Chemical substance, found mainly in liquid coolants, that damages the earth's protective ozone layer.
The primeval supercontinent, hypothesized by Alfred Wegener, that broke apart and formed the continents and oceans as we know them today.
Process by which plants and some other organisms use light energy to convert water and carbon dioxide into oxygen and high-energy carbohydrates such as sugars and starches.
Loss of diversity through a failure to produce new species.
Mass destruction of most species.
Pacific Ring Of Fire
Ocean-girdling zone of crustal instability, volcanism, and earthquakes resulting from the tectonic activity along plate boundaries in the region.
The most recent epoch of the late cenozoic ice age, beginning about 1.8 million years ago and marked by as many as 20 glaciations and interglacations of which the current warm phase.
A period of global cooling during which continental ice sheets and mountain glaciers expand.
Sustained warming phase between glaciations during an ice age.
The most recent glacial period of the Pleistocene, enduring about 100,000 years and giving way, beginning about 18,000 years ago, to the current interglacial, the Holocene.
The current interglaciation period, extending from 10,000 years ago to the present on the geologic time scale.
Little Ice Age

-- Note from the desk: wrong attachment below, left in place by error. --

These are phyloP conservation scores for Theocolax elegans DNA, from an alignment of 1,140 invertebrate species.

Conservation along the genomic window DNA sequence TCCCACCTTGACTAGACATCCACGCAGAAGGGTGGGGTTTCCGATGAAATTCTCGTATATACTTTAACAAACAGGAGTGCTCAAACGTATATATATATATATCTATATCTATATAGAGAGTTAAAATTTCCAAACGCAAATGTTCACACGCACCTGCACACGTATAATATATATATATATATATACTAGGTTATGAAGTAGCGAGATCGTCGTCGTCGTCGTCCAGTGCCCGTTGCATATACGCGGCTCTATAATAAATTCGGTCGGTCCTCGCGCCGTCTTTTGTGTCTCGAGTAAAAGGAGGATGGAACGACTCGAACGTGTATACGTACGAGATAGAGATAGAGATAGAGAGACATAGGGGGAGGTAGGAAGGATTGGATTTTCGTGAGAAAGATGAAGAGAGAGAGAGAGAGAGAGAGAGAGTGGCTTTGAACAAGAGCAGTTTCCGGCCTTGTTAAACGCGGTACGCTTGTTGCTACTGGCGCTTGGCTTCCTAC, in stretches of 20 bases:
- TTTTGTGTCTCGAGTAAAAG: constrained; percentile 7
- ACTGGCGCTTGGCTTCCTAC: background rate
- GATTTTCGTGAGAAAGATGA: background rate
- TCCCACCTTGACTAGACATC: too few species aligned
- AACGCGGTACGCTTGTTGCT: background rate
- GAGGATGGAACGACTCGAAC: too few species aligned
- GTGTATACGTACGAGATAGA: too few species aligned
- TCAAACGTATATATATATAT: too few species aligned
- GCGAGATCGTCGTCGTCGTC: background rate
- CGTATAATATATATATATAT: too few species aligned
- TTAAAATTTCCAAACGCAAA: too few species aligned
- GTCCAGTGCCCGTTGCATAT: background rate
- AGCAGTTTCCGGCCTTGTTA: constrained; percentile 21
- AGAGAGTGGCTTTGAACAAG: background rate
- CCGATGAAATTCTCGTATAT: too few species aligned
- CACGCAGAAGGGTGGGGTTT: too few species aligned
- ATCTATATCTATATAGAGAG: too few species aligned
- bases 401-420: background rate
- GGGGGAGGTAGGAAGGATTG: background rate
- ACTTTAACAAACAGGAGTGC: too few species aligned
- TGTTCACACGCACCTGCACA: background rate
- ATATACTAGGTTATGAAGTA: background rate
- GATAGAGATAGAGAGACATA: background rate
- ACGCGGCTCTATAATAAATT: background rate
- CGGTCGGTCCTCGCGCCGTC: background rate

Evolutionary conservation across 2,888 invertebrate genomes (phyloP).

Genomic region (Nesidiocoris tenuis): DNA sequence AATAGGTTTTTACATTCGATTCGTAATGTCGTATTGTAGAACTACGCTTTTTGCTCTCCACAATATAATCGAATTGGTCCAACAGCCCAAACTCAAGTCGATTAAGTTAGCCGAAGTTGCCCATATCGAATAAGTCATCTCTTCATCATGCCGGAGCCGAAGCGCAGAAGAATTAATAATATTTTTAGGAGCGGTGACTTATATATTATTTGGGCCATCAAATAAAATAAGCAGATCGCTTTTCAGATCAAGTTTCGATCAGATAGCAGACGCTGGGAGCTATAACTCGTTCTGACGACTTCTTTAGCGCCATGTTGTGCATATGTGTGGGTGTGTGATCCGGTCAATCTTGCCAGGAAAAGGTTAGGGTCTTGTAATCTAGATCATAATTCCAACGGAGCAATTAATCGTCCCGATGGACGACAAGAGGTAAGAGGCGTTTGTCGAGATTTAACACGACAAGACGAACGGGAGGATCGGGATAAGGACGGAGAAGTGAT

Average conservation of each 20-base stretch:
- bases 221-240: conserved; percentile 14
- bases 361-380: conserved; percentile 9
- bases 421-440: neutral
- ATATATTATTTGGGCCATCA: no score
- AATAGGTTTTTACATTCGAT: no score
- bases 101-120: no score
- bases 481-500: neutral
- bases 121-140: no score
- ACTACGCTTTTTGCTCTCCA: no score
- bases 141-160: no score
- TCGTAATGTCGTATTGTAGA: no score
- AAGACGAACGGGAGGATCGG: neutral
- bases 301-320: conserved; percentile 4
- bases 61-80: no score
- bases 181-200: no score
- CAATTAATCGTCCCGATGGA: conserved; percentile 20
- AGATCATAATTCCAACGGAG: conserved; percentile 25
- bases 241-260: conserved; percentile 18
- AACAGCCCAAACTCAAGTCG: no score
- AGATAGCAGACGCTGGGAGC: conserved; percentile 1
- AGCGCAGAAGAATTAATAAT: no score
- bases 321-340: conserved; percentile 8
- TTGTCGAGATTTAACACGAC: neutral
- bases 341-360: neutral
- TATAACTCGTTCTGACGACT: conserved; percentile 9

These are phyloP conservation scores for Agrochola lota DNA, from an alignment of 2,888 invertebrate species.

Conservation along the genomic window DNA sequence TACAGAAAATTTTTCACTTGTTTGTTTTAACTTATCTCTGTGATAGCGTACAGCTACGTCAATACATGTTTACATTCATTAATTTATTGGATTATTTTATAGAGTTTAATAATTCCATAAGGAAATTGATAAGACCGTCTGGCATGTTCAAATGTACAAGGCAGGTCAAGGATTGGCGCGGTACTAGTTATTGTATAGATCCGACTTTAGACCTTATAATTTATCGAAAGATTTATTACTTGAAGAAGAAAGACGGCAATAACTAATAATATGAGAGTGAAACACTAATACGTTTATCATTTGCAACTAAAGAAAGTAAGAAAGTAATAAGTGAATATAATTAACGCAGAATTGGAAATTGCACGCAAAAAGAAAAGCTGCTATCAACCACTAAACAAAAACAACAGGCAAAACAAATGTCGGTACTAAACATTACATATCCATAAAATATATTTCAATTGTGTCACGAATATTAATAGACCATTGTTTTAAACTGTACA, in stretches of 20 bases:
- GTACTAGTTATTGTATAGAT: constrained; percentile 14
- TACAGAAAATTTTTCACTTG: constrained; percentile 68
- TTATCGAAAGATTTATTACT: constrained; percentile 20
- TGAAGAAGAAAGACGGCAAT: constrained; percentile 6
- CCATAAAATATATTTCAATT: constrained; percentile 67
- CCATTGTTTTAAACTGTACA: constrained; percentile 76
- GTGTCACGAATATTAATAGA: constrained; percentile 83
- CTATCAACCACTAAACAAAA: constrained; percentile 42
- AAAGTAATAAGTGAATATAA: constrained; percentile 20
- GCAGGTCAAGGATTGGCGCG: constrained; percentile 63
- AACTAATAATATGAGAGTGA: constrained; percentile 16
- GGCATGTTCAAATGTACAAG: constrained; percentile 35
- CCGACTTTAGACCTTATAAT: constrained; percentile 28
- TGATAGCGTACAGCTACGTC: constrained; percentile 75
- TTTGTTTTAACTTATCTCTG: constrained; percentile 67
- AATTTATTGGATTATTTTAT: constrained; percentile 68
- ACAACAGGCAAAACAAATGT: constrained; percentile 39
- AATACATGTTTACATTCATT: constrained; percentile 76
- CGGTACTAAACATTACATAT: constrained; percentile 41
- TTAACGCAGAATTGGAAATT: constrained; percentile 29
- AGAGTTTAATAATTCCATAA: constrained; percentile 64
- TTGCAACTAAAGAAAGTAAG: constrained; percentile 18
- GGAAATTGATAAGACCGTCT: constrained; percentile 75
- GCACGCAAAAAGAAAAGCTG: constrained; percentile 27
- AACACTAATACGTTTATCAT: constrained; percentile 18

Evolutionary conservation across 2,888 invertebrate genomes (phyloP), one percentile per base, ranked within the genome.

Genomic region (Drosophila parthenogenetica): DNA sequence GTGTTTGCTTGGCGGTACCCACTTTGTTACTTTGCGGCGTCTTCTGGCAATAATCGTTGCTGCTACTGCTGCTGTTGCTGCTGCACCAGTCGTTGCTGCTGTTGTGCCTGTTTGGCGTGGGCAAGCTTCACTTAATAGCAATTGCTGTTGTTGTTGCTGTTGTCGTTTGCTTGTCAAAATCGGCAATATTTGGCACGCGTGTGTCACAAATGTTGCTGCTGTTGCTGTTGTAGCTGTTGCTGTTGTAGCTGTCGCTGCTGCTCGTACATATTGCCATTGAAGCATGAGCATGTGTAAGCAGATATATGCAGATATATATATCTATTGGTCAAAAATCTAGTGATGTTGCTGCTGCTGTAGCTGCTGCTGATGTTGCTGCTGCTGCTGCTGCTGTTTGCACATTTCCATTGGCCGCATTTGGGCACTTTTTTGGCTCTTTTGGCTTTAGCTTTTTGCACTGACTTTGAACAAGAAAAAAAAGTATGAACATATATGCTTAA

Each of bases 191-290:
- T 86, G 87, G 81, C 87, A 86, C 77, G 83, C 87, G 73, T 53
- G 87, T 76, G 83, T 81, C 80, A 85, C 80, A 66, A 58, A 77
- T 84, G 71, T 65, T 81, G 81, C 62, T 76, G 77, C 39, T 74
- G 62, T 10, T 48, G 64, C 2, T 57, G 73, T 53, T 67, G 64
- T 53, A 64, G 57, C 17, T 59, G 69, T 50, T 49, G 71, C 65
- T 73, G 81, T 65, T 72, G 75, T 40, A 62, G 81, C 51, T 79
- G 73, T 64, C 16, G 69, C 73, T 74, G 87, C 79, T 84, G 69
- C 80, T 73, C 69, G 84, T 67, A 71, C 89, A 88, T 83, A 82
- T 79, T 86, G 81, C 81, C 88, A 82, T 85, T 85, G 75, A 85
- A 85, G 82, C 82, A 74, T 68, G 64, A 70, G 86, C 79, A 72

A century-long period of cool climate that began in the 1590s. Its ill effects on agriculture in northern Europe were notable.
The threat to environmental security by human activity such as atmospheric and groundwater pollution, deforistation, oil spills, and ocean dumping.
Natural resources that can be replaced.
The natural process by which water is purified and made fresh through evaporation and precipitation. The cycle provides all the fresh water available for biological life.
Subterranean, porous, water-holding rocks that provide millions of wells with steady flows of water.
The mass of air surrounding the Earth.
An increase in the average temperature of the earth's atmosphere (especially a sustained increase that causes climatic changes)
Rain containing acids that form in the atmosphere when industrial gas emissions (especially sulfur dioxide and nitrogen oxides) combine with water.
Cycle whereby natural processes and human activity consume atmospheric oxygen and produce carbon dioxide and the Earth's forests and other flora, through photosynthesis, consume carbon dioxide and produce oxygen.
The removal of trees.
The wearing away of surface soil by water and wind.
Non-liquid, non-soluable materials ranging from municipal garbage to sewage sludge; agricultural refuse; and mining residues.
Disposal sites for non-hazardous solid waste that is spread in layers and compacted to the smallest practical volume. The sites are typically designed with floors made of materials to treat seeping liquids and are covered by soil as the wastes are compacted and deposited into the landfill.
Hazardous waste causing danger from chemical and infectious organisms.
Hazardous-waste-emitting radiation from nuclear power plants, nuclear weapon factories, and nuclear equipment in hospitals and industry.
The diversity of plant and animal life in a particular habitat (or in the world as a whole)
A layer in the stratosphere (at approximately 20 miles) that contains a concentration of ozone sufficient to block most ultraviolet radiation from the sun.
Vienna Convention for the Protection of the Ozone Layer
The first international convention aimed at addressing the issue of ozone depletion. Held in 1985, the Vienna Convention was the predecessor to the Montreal Protocol.
Meeting in 1987 where a group of nations met in Canada and agreed to take steps to fight against Ozone Depletion-CFC's banned.